"My chest was caving in, and my arm was going numb," Stacey Alcala told Ivanhoe.
Stacey had a heart attack. Something she never thought would happen at age 29.
"I'm very active. Eat right, best I can. Exercise a lot," Alcala said.
But all of that did not stop her artery from tearing. "The only thing that came to my head was, 'What could this do to my girls?'" Alcala recalled.
Stacey survived and was sent home from the hospital with one of these, the first wearable defibrillator. Heart attack survivors like Stacey are at a 12 percent increased risk for a sudden cardiac arrest the first three months following the attack. This life vest offers immediate protection.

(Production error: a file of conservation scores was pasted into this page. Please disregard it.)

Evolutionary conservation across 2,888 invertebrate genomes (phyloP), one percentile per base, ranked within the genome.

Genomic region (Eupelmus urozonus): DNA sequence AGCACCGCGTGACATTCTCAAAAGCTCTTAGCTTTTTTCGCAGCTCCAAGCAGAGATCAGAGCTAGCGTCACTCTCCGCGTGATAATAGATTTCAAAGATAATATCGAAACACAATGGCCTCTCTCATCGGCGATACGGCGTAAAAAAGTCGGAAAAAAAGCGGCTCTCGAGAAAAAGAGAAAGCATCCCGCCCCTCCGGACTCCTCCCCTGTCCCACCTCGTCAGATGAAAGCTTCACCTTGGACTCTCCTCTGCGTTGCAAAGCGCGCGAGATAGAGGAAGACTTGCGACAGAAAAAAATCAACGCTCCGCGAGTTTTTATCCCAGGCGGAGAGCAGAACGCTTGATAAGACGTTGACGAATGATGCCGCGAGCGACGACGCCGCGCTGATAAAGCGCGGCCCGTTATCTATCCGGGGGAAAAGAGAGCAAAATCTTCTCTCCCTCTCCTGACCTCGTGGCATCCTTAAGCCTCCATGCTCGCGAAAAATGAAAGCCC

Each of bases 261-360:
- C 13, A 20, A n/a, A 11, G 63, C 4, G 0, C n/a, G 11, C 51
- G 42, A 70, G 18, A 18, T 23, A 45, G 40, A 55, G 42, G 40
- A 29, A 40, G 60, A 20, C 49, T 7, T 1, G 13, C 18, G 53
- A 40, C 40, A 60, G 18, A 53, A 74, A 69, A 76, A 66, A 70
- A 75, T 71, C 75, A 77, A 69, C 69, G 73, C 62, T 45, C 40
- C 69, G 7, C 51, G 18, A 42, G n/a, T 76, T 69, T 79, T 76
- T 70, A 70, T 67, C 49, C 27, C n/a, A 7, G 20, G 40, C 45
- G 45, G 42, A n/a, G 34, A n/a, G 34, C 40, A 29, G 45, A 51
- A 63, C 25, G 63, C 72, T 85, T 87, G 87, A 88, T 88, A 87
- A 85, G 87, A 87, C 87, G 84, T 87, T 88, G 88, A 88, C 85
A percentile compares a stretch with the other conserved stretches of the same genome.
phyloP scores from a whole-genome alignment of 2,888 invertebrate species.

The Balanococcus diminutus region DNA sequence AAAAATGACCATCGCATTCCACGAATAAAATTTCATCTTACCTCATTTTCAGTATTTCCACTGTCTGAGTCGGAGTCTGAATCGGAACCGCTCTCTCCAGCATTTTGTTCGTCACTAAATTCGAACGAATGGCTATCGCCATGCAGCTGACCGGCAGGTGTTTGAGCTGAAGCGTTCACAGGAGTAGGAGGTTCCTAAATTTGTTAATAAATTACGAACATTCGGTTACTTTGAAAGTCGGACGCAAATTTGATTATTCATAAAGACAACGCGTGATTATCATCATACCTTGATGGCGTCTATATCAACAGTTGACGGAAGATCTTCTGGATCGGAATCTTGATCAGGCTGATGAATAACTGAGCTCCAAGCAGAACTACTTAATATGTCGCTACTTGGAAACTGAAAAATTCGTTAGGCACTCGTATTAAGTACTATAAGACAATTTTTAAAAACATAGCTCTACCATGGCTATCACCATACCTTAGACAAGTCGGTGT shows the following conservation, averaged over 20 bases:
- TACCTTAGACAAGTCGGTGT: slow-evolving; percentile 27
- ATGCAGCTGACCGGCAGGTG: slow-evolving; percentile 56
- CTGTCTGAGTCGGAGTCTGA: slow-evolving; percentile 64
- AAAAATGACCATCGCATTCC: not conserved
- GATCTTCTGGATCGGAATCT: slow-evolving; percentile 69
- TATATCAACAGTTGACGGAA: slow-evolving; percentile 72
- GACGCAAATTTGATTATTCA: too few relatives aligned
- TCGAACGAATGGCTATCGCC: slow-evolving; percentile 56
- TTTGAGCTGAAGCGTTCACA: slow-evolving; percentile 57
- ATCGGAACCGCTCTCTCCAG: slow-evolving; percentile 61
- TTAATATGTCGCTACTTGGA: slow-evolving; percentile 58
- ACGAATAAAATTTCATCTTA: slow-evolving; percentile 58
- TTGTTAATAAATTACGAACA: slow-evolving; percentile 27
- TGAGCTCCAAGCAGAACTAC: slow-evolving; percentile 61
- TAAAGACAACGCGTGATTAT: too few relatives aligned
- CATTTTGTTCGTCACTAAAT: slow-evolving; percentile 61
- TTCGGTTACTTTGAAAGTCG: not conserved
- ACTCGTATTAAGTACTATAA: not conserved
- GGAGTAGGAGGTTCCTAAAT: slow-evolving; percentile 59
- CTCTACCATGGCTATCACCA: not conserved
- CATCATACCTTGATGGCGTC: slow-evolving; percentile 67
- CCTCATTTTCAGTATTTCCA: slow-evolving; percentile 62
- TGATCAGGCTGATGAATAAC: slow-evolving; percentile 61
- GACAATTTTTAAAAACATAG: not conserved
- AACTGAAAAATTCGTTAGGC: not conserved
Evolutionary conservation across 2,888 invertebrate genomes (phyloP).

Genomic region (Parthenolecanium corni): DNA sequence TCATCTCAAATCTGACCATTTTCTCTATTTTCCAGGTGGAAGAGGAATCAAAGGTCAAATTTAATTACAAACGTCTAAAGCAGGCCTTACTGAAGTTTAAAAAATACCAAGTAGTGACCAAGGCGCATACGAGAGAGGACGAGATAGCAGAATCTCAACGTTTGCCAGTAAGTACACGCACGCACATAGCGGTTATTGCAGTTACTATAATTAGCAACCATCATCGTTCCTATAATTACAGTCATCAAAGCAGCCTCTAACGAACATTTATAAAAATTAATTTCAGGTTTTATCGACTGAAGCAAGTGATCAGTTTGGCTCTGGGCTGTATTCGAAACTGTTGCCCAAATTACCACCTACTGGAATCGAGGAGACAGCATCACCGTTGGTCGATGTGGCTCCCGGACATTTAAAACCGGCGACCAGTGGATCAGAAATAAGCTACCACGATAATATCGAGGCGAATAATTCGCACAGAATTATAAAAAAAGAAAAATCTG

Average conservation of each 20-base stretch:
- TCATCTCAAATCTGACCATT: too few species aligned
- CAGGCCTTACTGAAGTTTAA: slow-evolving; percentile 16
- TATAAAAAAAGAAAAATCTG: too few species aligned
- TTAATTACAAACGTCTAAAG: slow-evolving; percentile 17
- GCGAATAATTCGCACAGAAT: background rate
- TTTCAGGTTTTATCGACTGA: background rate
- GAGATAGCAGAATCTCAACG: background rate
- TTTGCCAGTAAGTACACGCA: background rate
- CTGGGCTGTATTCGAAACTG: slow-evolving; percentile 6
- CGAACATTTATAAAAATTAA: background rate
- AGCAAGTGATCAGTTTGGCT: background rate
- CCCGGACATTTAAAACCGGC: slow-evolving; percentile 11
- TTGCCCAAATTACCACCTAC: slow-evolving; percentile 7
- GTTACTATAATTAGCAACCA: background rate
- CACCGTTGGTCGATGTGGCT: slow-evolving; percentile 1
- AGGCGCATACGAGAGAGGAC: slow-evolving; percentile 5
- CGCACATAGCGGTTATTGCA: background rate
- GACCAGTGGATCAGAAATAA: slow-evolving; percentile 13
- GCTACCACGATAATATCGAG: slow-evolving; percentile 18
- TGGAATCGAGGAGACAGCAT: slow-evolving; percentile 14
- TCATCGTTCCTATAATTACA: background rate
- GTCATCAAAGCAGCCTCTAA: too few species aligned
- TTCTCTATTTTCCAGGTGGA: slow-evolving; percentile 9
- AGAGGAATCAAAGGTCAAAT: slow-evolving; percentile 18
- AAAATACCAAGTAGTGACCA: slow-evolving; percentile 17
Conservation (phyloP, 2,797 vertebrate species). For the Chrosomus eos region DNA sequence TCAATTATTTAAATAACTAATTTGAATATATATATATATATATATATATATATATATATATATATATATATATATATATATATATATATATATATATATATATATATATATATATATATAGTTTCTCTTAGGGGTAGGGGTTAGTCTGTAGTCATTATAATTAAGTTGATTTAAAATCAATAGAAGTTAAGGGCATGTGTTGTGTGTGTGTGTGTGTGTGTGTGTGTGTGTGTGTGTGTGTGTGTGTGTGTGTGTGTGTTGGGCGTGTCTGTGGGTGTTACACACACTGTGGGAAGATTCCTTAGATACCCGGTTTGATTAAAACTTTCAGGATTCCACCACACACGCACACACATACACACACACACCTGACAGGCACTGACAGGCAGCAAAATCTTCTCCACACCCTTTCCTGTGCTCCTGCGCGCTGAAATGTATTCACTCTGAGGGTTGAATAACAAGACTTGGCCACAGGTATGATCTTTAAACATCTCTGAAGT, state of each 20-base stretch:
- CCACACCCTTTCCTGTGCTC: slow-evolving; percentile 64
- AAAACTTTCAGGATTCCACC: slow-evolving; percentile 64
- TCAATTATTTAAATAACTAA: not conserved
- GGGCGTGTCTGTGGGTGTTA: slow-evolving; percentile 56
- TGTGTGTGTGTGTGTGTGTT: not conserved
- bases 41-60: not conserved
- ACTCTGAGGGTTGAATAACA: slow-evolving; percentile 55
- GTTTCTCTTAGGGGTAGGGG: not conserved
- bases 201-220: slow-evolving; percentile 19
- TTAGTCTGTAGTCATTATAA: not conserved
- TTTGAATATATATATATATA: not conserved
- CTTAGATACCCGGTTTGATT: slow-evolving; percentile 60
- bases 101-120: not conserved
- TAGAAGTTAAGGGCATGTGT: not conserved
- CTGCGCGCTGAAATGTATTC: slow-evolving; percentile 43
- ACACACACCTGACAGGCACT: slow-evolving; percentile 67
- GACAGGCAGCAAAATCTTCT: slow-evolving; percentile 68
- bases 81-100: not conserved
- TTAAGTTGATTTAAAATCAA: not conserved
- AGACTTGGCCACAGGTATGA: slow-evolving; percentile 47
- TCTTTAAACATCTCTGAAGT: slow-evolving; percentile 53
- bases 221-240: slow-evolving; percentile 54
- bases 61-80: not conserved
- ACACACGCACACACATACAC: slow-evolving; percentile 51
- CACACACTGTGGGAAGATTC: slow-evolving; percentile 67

"The vest has electrodes that go on the surface of the skin that both record the heart's electrical activity like an EKG," Brian DeVille, M.D., electrophysiologist at the Heart Hospital Baylor in Plano, Texas, said. "It can deliver an electrical shock, much like the paramedics would in an emergency situation."
When a patient's heart stops beating, a warning is given. If the patient does not respond, the vest takes over.
It allows patients to go home faster from the hospital, feeling safer about the distance between them and help. Alcala wore the life vest for six weeks. Soon after that, she was back to playing with her kids and dancing.
"Every moment I have with them now I try to make the best of it," Alcala said.
The life vest is used in heart attack patients whose heart muscle function has decreased 35 to 60 percent. The life vest does not prevent a heart attack but treats a cardiac arrest.
FOR MORE INFORMATION, CONTACT:
Susan Hall, Public Relations
Baylor Medial Centers